Use the 10-20% discretionary intake rule and enjoy life a bit.
    The 10-20% guideline isn’t only something I’ve used successfully with clients; it’s also within the bounds of research. Aside from field observations, there are three lines of evidence that happen to concur with this guideline. I’ll start with the most liberal one and work my way down. The current Dietary Reference Intakes report by Food & Nutrition Board of the Institute of Medicine lists the upper limit of added sugars as 25% of total calories [24]. Similarly, an exhaustive literature review by Gibson and colleagues found that 20% of total calories from added sugars is roughly the maximum amount that won’t adversely dilute the diet’s concentration of essential micronutrition [25]. Keep in mind that both of these figures are in reference to refined, extrinsic sugars, not naturally occurring sugars within whole foods like fruit or milk. Finally, the USDA has attempted to teach moderation with their concept of the discretionary calorie allotment, defined as follows [26]:

    “…the difference between total energy requirements and the energy consumed to meet recommended nutrient intakes.”

    Basically, discretionary calories comprise the margin of leftover calories that can be used flexibly once essential nutrient needs are met. Coincidentally, the USDA’s discretionary calorie allotment averages at approximately 10-20% of total calories [27]. Take note that discretionary calories are not just confined to added sugars. Any food or beverage is fair game. The USDA’s system is still far from perfect, since it includes naturally-occurring fats in certain foods as part of the discretionary calorie allotment. This is an obvious holdover from the fat-phobic era that the USDA clings to, despite substantial evidence to the contrary [28].

    It’s important to keep in mind that protein and fat intake should not be compromised for the sake of fitting discretionary foods into the diet. In other words, make sure discretionary intake doesn’t consistently displace essential micro- & macronutrient needs, and this includes minimum daily protein and fat targets, which vary individually. This may be tough to accept, but alcohol is not an essential nutrient. Its risks can swiftly trump its benefits if it’s consumed in excess, so it falls into the discretionary category.

    10% Versus 20%

    Another legitimate question is why I’ve listed the discretionary range as 10-20% rather than just listing it as a maximum of 20%. This is because energy balance matters. In bulking scenarios, maintaining a 20% limit could potentially pose health risks that are already elevated by the process of weight gain, which in some cases involves a certain amount of fat gain. Conversely, weight loss tends to be an inherently cardioprotective process, independent of diet composition [29]. So, the 20% limit is more appropriate for those either losing or maintaining weight. Those who are gaining weight but want to play it safe should hover towards the lower & middle of the range (10-15%). Another factor that can influence the upper safe threshold is physical activity level. I’ll quote Johnson & Murray in a recent review [30]:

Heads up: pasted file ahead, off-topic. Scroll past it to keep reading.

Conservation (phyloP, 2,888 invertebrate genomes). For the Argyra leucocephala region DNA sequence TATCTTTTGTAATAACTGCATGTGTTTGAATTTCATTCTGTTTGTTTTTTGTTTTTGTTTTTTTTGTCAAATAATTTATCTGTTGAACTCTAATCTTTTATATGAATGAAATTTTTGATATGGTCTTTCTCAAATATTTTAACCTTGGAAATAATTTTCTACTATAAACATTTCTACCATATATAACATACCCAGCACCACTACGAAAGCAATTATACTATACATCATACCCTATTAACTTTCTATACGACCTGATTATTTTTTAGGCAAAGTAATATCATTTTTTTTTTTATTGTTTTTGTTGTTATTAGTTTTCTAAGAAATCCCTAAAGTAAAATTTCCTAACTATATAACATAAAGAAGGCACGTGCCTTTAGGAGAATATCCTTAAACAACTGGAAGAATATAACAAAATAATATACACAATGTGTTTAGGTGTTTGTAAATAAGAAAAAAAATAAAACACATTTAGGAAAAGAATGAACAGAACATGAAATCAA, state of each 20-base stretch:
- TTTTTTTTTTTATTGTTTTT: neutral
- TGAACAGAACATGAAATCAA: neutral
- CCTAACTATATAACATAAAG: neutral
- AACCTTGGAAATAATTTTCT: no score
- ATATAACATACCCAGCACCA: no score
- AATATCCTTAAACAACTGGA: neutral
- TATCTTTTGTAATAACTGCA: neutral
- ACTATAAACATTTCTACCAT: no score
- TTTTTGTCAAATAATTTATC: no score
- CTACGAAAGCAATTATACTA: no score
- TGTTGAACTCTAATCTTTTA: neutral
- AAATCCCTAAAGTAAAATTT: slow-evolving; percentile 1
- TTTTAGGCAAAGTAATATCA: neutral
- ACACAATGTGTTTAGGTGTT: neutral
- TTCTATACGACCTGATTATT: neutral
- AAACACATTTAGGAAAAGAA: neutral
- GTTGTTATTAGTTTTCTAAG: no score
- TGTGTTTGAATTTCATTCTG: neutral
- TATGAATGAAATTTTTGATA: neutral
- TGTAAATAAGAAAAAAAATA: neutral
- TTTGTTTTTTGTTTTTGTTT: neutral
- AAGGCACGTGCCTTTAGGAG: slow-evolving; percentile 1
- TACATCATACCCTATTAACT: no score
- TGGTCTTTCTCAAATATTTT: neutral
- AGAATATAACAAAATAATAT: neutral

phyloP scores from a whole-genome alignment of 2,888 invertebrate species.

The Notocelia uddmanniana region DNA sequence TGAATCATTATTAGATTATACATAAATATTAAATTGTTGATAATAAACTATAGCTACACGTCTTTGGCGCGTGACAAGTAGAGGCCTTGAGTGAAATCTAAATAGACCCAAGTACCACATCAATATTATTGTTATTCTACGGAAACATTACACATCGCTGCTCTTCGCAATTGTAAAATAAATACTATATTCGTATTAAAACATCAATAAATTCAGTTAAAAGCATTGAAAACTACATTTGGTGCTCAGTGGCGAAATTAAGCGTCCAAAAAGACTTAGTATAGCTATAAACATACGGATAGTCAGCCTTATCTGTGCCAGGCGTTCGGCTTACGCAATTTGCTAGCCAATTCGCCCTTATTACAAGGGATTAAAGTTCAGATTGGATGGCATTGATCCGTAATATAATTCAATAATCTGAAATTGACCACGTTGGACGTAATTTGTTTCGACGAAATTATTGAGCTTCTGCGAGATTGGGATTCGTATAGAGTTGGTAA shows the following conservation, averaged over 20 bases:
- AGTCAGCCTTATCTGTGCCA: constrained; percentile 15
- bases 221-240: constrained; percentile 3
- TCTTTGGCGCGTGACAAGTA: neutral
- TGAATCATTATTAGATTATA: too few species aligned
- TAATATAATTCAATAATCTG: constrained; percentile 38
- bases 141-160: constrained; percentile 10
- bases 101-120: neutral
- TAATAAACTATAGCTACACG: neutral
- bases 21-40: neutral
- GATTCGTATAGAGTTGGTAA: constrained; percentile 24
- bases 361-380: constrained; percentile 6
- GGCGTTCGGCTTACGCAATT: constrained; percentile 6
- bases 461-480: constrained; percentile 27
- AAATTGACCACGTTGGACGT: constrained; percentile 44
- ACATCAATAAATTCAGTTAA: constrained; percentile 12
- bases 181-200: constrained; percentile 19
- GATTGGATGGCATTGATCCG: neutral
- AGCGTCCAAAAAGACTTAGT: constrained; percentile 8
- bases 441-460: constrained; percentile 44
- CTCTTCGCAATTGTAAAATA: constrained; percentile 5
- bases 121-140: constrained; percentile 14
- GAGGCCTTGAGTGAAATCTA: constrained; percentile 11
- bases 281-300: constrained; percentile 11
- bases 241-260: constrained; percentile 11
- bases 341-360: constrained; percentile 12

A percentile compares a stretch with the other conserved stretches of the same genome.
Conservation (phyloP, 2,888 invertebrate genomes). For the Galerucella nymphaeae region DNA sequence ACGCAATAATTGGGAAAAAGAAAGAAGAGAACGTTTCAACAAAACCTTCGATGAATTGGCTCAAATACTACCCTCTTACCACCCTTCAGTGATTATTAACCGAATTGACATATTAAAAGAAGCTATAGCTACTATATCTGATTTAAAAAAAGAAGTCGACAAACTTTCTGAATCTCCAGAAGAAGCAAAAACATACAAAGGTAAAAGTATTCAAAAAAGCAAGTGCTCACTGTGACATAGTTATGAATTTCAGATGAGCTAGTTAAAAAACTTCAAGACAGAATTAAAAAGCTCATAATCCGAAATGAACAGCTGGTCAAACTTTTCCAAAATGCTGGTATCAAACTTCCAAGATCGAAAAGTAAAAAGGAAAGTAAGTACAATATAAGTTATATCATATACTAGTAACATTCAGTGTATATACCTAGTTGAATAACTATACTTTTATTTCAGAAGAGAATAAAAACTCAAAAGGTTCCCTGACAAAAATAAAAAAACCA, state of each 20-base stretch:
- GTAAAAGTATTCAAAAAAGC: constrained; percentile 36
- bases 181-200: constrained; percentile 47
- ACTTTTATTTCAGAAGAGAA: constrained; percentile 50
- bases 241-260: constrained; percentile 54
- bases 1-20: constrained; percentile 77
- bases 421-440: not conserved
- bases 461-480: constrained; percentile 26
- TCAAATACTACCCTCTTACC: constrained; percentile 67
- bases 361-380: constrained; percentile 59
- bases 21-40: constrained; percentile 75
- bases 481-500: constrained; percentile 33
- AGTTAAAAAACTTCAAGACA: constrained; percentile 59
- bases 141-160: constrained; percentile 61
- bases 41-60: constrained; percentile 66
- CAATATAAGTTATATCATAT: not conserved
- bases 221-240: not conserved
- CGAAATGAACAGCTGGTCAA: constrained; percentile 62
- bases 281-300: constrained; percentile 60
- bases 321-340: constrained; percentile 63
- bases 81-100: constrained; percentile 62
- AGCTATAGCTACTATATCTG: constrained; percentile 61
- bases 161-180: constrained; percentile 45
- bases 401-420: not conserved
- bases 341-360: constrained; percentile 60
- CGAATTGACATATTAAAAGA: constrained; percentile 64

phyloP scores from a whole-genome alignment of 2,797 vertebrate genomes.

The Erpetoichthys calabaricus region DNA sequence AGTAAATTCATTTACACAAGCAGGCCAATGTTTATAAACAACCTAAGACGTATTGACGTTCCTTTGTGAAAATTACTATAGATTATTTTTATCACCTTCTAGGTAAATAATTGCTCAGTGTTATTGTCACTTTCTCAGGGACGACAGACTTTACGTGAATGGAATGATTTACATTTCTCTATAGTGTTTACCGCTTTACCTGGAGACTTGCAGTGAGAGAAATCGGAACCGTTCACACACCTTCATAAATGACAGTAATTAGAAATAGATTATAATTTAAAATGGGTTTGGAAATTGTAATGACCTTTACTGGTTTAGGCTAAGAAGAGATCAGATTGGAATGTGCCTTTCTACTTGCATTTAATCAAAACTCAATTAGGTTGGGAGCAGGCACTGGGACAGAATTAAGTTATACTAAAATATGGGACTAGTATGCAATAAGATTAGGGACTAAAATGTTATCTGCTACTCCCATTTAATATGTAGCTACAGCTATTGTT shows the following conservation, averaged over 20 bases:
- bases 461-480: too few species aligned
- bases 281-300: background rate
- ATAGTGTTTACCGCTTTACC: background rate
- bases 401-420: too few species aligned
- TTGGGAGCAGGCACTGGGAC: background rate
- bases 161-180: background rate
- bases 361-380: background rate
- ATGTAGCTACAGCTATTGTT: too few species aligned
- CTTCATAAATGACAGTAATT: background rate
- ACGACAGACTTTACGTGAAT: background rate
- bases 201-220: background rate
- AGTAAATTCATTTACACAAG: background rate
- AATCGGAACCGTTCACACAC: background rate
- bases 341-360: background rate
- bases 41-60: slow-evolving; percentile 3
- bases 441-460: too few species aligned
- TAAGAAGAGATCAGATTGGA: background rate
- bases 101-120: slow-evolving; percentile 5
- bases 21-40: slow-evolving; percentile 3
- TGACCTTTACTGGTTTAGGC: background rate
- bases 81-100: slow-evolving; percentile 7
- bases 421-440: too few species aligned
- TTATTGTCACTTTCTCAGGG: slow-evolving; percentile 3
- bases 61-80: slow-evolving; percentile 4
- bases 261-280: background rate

“Obesity and metabolic syndrome are rare among athletes, even though dietary fructose intake is often high, underscoring the robust protective role of regular exercise.”


    In the above quote, you can substitute any controversial food or nutrient in place of the word fructose, and the same principle would apply. A greater range of dietary flexibility is one of the luxuries of regular training. Sedentary individuals do not have the same level of safeguarding from the potentially adverse effects of a higher proportion of indulgence foods. And just in case it wasn’t made clear enough, 10-20% indicates the maximum, not minimum discretionary allotment. If someone strives to consume 0% of calories from any food that’s been processed or refined from its original state, then that’s perfectly fine – as long as this is the person’s genuine preference, and not a painful battle of will. I’d also like to make it clear that there is still plenty of grey area in the study of dietary effects on health. As such, the nature and extent of the miscellaneous or rule-free food allotment is a delicate judgment call. In this case, it’s wise to keep scientific research at the head of the judging panel, but don’t ignore personal experience & individual feedback.

    Final Note: Linear Versus Nonlinear Distribution

    A legitimate question is, what’s the best way to distribute discretionary calories? Should they be confined to a daily limit, or can it be a weekly limit? The best answer is to let personal preference decide. If we use a 2000 kcal diet as an example, a flat/linear approach would mean that 200-400 kcal per day can come from whatever you want, while meeting essential needs otherwise in the diet. Weekly, this translates to 1400-2800 kcal, depending on the factors I previously discussed. One nonlinear option would be to break the weekly allotment in half, where 2 days per week you indulge in 700-1400 kcal of whatever you want, keeping the remaining 5 days relatively Spartan. Again, there is no universally superior method of distributing the discretionary allotment. The same principle applies to the choice of foods to fulfill it. Honoring personal preference is one of the most powerful yet underrated tactics for achieving optimal health and body composition. And that’s the nitty-gritty as I see it.
    Team Inov8 Elite Performance
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    Wow thank you guys and solution hell of information just read it twice ha guess I have some adjusting to do
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    Can always trust what Solution says. Hasnt steered me wrong yet.